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Cape It Syllabus

CARIBBEAN EXAMINATIONS COUNCIL Caribbean Advanced Proficiency Examination Correspondence related to the syllabus should be addressed to: The Pro-Registrar Caribbean Examinations Council Caenwood Centre 37 Arnold Road, Kingston 5, Jamaica, W.I.Telephone Number: (876) 920-6714 Facsimile Number: (876) 967-4972 E-mail address: [email protected]

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org Website: www. cxc. org Copyright © 2008 by Caribbean Examinations Council The Garrison, St. Michael 11158 Barbados This document CXC A4/U2/08 replaces CXC A4/U1/01 issued in 2001.

Please note that the syllabus was revised and amendments are indicated by italics and vertical lines. First Issued 1998 Revised 2001 Revised 2008 Please check the website www. cxc. org for updates on CXC’s syllabuses. RATIONALE1 AIMS 2 SKILLS AND ABILITIES TO BE ASSESSED2 PRE-REQUISITES OF THE SYLLABUS3 STRUCTURE OF THE SYLLABUS4 UNIT 1: INFORMATION TECHNOLOGY THEORY MODULE 1: FUNDAMENTALS OF INFORMATION TECHNOLOGY5 MODULE 2: INFORMATION TECHNOLOGY SYSTEMS9 MODULE 3: INFORMATION AND PROBLEM-SOLVING13 UNIT 2: APPLICATION AND IMPLICATION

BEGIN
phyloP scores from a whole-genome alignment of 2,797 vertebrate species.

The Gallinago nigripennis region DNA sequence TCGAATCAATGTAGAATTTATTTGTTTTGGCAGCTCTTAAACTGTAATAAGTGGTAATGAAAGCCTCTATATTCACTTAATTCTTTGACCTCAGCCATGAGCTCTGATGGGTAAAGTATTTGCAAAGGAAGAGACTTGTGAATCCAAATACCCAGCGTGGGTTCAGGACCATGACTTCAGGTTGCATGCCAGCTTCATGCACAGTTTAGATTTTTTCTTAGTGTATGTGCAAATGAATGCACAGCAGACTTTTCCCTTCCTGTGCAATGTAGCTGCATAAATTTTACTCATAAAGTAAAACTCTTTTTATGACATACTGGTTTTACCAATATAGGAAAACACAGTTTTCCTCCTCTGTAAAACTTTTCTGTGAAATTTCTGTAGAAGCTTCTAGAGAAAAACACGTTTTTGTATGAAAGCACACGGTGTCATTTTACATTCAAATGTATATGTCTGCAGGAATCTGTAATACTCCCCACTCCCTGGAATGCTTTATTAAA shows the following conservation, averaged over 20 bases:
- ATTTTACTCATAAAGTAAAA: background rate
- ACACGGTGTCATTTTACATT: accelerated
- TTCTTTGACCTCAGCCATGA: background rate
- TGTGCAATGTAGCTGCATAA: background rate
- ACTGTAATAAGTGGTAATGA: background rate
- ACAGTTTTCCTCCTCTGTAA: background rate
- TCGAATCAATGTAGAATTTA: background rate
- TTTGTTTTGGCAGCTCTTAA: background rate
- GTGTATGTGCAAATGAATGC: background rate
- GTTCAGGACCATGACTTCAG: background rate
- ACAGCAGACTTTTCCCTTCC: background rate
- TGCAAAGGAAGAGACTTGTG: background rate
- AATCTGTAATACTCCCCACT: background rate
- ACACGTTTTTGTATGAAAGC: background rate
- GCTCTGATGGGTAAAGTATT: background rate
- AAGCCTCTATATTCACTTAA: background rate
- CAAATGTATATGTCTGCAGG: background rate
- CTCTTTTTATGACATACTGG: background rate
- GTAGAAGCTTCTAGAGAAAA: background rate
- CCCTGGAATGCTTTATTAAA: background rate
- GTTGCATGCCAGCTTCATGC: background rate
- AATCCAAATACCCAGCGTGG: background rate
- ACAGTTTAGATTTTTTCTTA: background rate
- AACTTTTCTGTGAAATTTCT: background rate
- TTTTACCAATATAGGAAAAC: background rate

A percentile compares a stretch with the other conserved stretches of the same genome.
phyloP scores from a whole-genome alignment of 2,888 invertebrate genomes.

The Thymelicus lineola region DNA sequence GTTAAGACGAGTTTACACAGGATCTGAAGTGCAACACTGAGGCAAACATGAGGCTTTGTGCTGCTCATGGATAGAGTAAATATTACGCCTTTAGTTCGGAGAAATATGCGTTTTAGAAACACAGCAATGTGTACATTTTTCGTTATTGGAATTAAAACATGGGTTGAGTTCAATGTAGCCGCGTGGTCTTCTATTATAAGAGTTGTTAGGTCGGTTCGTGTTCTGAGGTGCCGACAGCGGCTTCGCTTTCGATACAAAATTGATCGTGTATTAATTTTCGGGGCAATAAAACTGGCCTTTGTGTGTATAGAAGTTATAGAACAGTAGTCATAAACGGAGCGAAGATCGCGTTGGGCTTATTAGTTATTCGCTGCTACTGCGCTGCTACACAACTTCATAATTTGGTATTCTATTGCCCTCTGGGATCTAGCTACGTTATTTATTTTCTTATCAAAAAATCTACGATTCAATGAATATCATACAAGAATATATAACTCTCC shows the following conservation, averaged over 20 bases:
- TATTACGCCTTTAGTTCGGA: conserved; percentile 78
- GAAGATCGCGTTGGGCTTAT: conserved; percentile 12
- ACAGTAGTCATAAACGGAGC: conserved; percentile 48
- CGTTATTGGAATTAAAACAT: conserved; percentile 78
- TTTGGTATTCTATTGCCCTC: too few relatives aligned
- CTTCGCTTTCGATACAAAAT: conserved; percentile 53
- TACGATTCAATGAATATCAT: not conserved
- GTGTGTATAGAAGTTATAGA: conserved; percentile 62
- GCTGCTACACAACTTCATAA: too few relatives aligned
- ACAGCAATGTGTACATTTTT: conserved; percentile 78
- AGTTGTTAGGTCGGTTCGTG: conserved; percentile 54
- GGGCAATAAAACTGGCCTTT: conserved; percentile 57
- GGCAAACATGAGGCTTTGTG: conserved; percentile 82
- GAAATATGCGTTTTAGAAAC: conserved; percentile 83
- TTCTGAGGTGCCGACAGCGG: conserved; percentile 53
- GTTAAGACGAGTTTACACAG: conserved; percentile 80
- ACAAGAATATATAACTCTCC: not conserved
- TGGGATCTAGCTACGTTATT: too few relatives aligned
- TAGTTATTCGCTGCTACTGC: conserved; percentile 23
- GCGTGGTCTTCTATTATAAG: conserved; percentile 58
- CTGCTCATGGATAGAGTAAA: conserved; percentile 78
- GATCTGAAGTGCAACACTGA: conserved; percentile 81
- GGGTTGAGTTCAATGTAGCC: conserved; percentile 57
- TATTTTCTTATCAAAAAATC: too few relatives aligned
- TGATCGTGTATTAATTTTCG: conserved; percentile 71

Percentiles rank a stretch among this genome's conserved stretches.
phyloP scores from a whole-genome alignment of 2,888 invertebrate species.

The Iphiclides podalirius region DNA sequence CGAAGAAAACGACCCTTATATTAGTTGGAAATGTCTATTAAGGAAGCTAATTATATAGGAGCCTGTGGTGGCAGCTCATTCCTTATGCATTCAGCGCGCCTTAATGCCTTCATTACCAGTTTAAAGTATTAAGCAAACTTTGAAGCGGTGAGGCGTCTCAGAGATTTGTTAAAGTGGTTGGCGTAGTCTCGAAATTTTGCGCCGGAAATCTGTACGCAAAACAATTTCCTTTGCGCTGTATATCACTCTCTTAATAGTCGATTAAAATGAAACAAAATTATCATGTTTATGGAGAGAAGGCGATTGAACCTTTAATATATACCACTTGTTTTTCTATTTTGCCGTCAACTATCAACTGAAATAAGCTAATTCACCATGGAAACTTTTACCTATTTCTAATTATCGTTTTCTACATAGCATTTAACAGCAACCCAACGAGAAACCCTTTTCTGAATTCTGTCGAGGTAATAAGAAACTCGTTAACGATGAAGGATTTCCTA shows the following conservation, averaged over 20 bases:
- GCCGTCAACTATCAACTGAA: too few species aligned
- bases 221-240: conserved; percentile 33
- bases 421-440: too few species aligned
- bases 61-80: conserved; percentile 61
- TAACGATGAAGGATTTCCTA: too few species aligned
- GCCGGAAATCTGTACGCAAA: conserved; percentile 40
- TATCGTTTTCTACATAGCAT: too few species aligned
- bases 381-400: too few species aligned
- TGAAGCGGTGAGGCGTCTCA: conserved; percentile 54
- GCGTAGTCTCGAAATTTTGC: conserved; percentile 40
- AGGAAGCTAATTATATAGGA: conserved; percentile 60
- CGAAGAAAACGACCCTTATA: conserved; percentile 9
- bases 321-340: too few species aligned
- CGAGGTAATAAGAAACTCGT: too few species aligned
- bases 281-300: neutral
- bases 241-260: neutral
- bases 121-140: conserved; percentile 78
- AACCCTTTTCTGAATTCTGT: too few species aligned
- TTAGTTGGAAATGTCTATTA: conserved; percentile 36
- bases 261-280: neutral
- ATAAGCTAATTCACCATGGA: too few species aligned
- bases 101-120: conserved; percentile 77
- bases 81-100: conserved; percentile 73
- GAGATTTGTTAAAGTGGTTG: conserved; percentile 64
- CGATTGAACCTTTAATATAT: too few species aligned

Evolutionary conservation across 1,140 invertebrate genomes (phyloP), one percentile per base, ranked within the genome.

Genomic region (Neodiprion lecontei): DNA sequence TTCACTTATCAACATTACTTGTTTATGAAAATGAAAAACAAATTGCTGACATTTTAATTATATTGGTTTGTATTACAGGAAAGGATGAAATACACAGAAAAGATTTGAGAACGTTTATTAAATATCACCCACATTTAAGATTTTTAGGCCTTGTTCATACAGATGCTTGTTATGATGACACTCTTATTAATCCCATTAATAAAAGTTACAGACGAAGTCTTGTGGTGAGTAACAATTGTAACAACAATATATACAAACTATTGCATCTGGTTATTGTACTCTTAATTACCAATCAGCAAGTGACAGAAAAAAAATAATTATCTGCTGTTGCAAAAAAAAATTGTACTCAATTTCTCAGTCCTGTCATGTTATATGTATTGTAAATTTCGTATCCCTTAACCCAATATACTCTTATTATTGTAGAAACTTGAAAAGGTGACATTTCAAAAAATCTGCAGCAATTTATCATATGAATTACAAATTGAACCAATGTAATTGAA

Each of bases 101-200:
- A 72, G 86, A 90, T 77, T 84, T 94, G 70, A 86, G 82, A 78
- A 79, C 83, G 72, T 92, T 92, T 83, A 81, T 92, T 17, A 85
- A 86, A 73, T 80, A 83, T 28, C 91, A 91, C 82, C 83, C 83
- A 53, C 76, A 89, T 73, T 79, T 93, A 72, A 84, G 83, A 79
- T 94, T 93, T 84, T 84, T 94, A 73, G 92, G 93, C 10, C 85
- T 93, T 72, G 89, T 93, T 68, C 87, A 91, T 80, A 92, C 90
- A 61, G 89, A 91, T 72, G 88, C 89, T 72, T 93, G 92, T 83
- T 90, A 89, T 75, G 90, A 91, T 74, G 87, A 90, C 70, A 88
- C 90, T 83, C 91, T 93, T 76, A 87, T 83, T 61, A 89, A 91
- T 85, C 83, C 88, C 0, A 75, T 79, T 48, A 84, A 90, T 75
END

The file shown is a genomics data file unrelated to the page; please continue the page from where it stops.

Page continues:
MODULE 1: INFORMATION MANAGEMENT16 MODULE 2: USE OF INFORMATION TECHNOLOGY TOOLS19 MODULE 3: SOCIAL, ORGANIZATIONAL AND PERSONAL ISSUES22 OUTLINE OF ASSESSMENT25 REGULATIONS FOR PRIVATE CANDIDATES31 REGULATIONS FOR RESIT CANDIDATES31 ASSESSMENT GRID32 GLOSSARY33 T he Caribbean Advanced Proficiency Examination (CAPE) are designed to provide certification of the academic, vocational and technical achievement of students in the Caribbean who, having completed a minimum of five years of secondary education, wish to further their studies. The examinations ddress the skills and knowledge acquired by students under a flexible and articulated system where subjects are organised in 1-Unit or 2-Unit courses with each Unit containing three Modules. Subjects examined under CAPE may be studied concurrently or singly, or may be combined with subjects examined by other examination boards or institutions. The Caribbean Examinations Council offers three types of certification. The first is the award of a certificate showing each CAPE Unit completed. The second is the CAPE diploma, awarded to candidates who have satisfactorily completed at least six Units, including Caribbean Studies.